On Windows 10, quality updates download and install automatically as soon as they’re ready. On the other hand, feature updates are automatically downloaded only when your Windows 10 version is reaching the end of the support period.
Starting with Windows 10 version 2004, Microsoft says it has overhauled the Windows 10 update system and revoked update deferral feature in the Settings app, which allowed consumers and businesses to defer feature updates for up to 365 days.
This was quietly announced by Microsoft with a change in its documentation for power users and IT pros on June 23. Windows 10 May 2020 Update or newer will no longer allow users and businesses to defer Windows 10 feature update downloads from the Settings in a bid to “prevent confusion”.
Microsoft noted that update deferral can still be configured by advanced users via Group Policy editor.
While the deferral option has been removed from the Settings app, Microsoft has quietly announced a new policy that you can use to manage the features updates on Windows.
There’s a new Registry setting that can be configured in Windows 10 version 1803, 1809, 1903, 1909 and 2004 to select the version of Windows you want to run. In other words, you can now modify the Registry and lock your device onto a specific version of Windows 10.
The trick works until the selected version of Windows 10 remains supported by Microsoft.
The ‘TargetReleaseVersionInfo’ entry in Registry will also allow users to disable feature update downloads for up to 365 days. If you would prefer to run a specific version of Windows 10 until the version is supported, you can follow these steps to alter Registry:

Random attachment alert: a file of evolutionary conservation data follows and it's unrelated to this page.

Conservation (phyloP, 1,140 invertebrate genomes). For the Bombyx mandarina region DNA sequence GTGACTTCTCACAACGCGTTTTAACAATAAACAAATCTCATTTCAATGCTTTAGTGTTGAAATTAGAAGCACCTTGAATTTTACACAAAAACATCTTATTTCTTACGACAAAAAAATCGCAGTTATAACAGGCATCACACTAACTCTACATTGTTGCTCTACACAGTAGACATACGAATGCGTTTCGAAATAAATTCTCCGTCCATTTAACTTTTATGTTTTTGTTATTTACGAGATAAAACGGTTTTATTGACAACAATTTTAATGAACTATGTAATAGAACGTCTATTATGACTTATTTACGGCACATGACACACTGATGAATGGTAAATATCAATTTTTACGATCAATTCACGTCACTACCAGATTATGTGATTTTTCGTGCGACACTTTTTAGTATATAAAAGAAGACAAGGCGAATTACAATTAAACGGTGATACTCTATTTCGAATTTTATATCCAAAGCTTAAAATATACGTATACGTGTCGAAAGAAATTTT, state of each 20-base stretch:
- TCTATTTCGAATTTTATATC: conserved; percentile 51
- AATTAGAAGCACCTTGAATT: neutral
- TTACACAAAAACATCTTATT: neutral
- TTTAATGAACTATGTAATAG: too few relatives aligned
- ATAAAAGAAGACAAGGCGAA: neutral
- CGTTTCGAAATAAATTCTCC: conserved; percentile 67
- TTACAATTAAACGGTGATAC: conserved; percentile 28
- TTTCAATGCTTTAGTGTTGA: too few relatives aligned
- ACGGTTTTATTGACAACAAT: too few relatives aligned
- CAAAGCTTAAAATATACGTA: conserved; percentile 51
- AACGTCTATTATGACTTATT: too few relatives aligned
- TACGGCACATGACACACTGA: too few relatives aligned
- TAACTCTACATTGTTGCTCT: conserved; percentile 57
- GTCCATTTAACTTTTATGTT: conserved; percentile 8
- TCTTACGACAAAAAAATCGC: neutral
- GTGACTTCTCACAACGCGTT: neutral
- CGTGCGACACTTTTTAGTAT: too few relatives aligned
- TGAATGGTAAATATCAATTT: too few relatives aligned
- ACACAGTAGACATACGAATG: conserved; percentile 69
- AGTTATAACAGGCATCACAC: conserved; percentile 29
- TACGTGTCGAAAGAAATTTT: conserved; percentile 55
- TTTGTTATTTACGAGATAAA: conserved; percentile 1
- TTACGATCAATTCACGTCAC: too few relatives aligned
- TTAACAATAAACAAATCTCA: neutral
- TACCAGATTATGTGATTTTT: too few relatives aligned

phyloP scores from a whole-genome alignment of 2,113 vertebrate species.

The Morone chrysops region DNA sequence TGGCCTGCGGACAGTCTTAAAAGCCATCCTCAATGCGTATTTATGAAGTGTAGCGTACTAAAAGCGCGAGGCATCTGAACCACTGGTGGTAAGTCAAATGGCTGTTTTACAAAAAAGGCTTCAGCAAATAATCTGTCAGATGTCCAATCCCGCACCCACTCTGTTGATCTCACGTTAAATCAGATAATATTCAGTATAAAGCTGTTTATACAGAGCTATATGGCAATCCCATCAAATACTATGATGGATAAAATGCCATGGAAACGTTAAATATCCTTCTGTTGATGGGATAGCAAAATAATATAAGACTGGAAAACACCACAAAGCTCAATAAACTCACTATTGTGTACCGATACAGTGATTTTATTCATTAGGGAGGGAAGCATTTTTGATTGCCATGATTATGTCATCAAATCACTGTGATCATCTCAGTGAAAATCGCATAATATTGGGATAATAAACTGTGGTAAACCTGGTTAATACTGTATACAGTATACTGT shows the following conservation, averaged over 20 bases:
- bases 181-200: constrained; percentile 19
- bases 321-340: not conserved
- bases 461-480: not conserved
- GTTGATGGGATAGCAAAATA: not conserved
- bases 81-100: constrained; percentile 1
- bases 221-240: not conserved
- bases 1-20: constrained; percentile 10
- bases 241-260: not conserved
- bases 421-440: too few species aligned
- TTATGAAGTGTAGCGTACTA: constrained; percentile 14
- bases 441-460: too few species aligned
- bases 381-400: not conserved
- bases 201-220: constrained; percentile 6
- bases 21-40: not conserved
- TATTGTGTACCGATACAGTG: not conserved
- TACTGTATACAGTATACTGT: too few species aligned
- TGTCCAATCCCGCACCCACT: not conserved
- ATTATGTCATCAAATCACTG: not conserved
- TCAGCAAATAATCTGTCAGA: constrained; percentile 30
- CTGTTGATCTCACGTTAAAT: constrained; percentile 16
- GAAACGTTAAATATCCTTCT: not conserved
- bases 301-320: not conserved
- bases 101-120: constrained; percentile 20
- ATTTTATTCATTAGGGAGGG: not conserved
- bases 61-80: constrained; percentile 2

- Open Registry editor via Windows Search or Windows Run.
- Navigate to ‘HKEY_LOCAL_MACHINE\SOFTWARE\Policies\Microsoft\Windows\WindowsUpdate’.
- Right-click on ‘Windows Update’
- Select ‘New’
- Select ‘DWORD (32-bit) Value’ and name it TargetReleaseVersion.
- Set the value of ‘TargetReleaseVersion’ to 1.
- Right-click on ‘Windows Update’ folder again.
- Select ‘New’ and click on ‘String Value’.
- Name it ‘TargetReleaseVersionInfo’ and enter Windows 10 version number as value.
You can also enable the feature by using an elevated PowerShell prompt. To defer updates using PowerShell, run the following command in the given format:
reg add HKLM\SOFTWARE\Policies\Microsoft\Windows\WindowsUpdate /f /v TargetReleaseVersion /t REG_DWORD /d 1
Now, copy and enter the following command:
reg add HKLM\SOFTWARE\Policies\Microsoft\Windows\WindowsUpdate /f /v TargetReleaseVersionInfo /t REG_SZ /d 1903
As you can see in the screenshot below, can put any of the recent Windows version numbers in place of 1903, such as version 1909 or 2004.
The feature could prove useful when the update is being forced on your device or you have to defer it to prepare your device. For example, if you’re on version 1903 and you do not want to upgrade to version 2004, you can enter value ‘1903’ to stay on 1903 or ‘1909’ to get updated to version 1909.
In other words, TargetReleaseVersionInfo is a feature update chooser, which is a step in the right direction.